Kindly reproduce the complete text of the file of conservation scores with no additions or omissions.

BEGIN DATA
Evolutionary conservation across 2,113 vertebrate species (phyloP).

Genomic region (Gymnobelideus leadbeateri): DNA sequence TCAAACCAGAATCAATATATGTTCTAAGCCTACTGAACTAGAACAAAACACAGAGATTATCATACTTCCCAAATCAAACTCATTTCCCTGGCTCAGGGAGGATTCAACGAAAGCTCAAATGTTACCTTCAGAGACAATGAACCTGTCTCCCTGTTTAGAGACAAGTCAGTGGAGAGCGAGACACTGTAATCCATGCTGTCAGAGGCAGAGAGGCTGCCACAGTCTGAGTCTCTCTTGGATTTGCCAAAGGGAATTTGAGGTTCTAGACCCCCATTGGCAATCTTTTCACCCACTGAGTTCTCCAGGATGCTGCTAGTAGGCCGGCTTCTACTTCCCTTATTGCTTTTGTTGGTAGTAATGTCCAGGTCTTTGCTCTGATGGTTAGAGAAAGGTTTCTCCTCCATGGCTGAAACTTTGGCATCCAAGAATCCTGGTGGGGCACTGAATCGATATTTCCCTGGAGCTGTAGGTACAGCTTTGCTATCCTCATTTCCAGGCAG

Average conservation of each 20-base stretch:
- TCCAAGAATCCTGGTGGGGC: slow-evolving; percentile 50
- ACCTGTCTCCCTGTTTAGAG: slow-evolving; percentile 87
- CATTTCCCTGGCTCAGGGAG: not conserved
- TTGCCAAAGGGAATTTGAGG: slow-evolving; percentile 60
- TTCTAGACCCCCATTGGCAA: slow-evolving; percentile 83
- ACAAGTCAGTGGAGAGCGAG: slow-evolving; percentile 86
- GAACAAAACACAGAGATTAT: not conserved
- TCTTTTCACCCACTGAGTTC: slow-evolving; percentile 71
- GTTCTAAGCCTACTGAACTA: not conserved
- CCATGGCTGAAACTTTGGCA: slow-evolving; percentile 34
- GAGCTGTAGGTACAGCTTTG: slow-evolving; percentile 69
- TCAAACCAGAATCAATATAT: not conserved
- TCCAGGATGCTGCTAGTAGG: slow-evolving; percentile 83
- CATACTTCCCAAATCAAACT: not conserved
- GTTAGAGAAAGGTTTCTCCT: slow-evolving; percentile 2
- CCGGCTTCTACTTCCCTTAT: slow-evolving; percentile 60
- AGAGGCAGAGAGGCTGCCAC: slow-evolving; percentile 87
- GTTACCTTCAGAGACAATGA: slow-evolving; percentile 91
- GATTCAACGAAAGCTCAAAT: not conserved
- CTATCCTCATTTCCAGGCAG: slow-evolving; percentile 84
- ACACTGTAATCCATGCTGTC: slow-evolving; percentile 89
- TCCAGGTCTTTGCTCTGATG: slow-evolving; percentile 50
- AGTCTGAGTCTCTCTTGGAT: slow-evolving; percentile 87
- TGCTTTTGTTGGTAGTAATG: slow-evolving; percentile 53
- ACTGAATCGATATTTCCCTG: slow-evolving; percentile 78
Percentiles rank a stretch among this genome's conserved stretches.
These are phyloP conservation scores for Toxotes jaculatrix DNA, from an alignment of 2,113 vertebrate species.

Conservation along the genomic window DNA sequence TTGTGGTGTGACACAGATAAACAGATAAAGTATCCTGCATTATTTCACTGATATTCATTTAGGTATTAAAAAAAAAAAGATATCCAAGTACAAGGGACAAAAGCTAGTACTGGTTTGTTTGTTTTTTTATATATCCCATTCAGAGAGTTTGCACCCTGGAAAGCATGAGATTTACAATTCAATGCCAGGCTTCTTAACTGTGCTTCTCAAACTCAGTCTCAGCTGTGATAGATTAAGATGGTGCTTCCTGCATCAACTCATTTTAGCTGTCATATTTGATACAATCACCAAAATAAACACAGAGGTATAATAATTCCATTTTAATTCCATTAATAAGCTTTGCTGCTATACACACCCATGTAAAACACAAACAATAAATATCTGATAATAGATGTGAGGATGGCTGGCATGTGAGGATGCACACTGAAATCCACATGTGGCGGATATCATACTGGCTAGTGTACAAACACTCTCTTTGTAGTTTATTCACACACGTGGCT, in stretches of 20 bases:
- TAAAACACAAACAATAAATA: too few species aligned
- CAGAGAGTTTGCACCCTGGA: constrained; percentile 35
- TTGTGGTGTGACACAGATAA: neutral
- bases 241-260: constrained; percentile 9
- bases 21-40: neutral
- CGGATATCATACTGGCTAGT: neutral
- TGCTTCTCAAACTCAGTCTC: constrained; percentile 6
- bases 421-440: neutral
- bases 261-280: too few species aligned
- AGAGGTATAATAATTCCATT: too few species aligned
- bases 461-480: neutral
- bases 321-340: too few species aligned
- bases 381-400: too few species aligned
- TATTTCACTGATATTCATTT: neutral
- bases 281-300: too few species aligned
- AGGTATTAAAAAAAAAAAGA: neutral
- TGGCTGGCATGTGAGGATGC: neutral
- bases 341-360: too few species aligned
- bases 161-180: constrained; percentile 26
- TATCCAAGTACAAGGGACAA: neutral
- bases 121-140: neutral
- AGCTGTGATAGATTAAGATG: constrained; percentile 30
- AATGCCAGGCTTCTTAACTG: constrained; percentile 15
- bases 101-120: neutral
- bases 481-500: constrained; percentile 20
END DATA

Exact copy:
Evolutionary conservation across 2,113 vertebrate species (phyloP).

Genomic region (Gymnobelideus leadbeateri): DNA sequence TCAAACCAGAATCAATATATGTTCTAAGCCTACTGAACTAGAACAAAACACAGAGATTATCATACTTCCCAAATCAAACTCATTTCCCTGGCTCAGGGAGGATTCAACGAAAGCTCAAATGTTACCTTCAGAGACAATGAACCTGTCTCCCTGTTTAGAGACAAGTCAGTGGAGAGCGAGACACTGTAATCCATGCTGTCAGAGGCAGAGAGGCTGCCACAGTCTGAGTCTCTCTTGGATTTGCCAAAGGGAATTTGAGGTTCTAGACCCCCATTGGCAATCTTTTCACCCACTGAGTTCTCCAGGATGCTGCTAGTAGGCCGGCTTCTACTTCCCTTATTGCTTTTGTTGGTAGTAATGTCCAGGTCTTTGCTCTGATGGTTAGAGAAAGGTTTCTCCTCCATGGCTGAAACTTTGGCATCCAAGAATCCTGGTGGGGCACTGAATCGATATTTCCCTGGAGCTGTAGGTACAGCTTTGCTATCCTCATTTCCAGGCAG

Average conservation of each 20-base stretch:
- TCCAAGAATCCTGGTGGGGC: slow-evolving; percentile 50
- ACCTGTCTCCCTGTTTAGAG: slow-evolving; percentile 87
- CATTTCCCTGGCTCAGGGAG: not conserved
- TTGCCAAAGGGAATTTGAGG: slow-evolving; percentile 60
- TTCTAGACCCCCATTGGCAA: slow-evolving; percentile 83
- ACAAGTCAGTGGAGAGCGAG: slow-evolving; percentile 86
- GAACAAAACACAGAGATTAT: not conserved
- TCTTTTCACCCACTGAGTTC: slow-evolving; percentile 71
- GTTCTAAGCCTACTGAACTA: not conserved
- CCATGGCTGAAACTTTGGCA: slow-evolving; percentile 34
- GAGCTGTAGGTACAGCTTTG: slow-evolving; percentile 69
- TCAAACCAGAATCAATATAT: not conserved
- TCCAGGATGCTGCTAGTAGG: slow-evolving; percentile 83
- CATACTTCCCAAATCAAACT: not conserved
- GTTAGAGAAAGGTTTCTCCT: slow-evolving; percentile 2
- CCGGCTTCTACTTCCCTTAT: slow-evolving; percentile 60
- AGAGGCAGAGAGGCTGCCAC: slow-evolving; percentile 87
- GTTACCTTCAGAGACAATGA: slow-evolving; percentile 91
- GATTCAACGAAAGCTCAAAT: not conserved
- CTATCCTCATTTCCAGGCAG: slow-evolving; percentile 84
- ACACTGTAATCCATGCTGTC: slow-evolving; percentile 89
- TCCAGGTCTTTGCTCTGATG: slow-evolving; percentile 50
- AGTCTGAGTCTCTCTTGGAT: slow-evolving; percentile 87
- TGCTTTTGTTGGTAGTAATG: slow-evolving; percentile 53
- ACTGAATCGATATTTCCCTG: slow-evolving; percentile 78
Percentiles rank a stretch among this genome's conserved stretches.
These are phyloP conservation scores for Toxotes jaculatrix DNA, from an alignment of 2,113 vertebrate species.

Conservation along the genomic window DNA sequence TTGTGGTGTGACACAGATAAACAGATAAAGTATCCTGCATTATTTCACTGATATTCATTTAGGTATTAAAAAAAAAAAGATATCCAAGTACAAGGGACAAAAGCTAGTACTGGTTTGTTTGTTTTTTTATATATCCCATTCAGAGAGTTTGCACCCTGGAAAGCATGAGATTTACAATTCAATGCCAGGCTTCTTAACTGTGCTTCTCAAACTCAGTCTCAGCTGTGATAGATTAAGATGGTGCTTCCTGCATCAACTCATTTTAGCTGTCATATTTGATACAATCACCAAAATAAACACAGAGGTATAATAATTCCATTTTAATTCCATTAATAAGCTTTGCTGCTATACACACCCATGTAAAACACAAACAATAAATATCTGATAATAGATGTGAGGATGGCTGGCATGTGAGGATGCACACTGAAATCCACATGTGGCGGATATCATACTGGCTAGTGTACAAACACTCTCTTTGTAGTTTATTCACACACGTGGCT, in stretches of 20 bases:
- TAAAACACAAACAATAAATA: too few species aligned
- CAGAGAGTTTGCACCCTGGA: constrained; percentile 35
- TTGTGGTGTGACACAGATAA: neutral
- bases 241-260: constrained; percentile 9
- bases 21-40: neutral
- CGGATATCATACTGGCTAGT: neutral
- TGCTTCTCAAACTCAGTCTC: constrained; percentile 6
- bases 421-440: neutral
- bases 261-280: too few species aligned
- AGAGGTATAATAATTCCATT: too few species aligned
- bases 461-480: neutral
- bases 321-340: too few species aligned
- bases 381-400: too few species aligned
- TATTTCACTGATATTCATTT: neutral
- bases 281-300: too few species aligned
- AGGTATTAAAAAAAAAAAGA: neutral
- TGGCTGGCATGTGAGGATGC: neutral
- bases 341-360: too few species aligned
- bases 161-180: constrained; percentile 26
- TATCCAAGTACAAGGGACAA: neutral
- bases 121-140: neutral
- AGCTGTGATAGATTAAGATG: constrained; percentile 30
- AATGCCAGGCTTCTTAACTG: constrained; percentile 15
- bases 101-120: neutral
- bases 481-500: constrained; percentile 20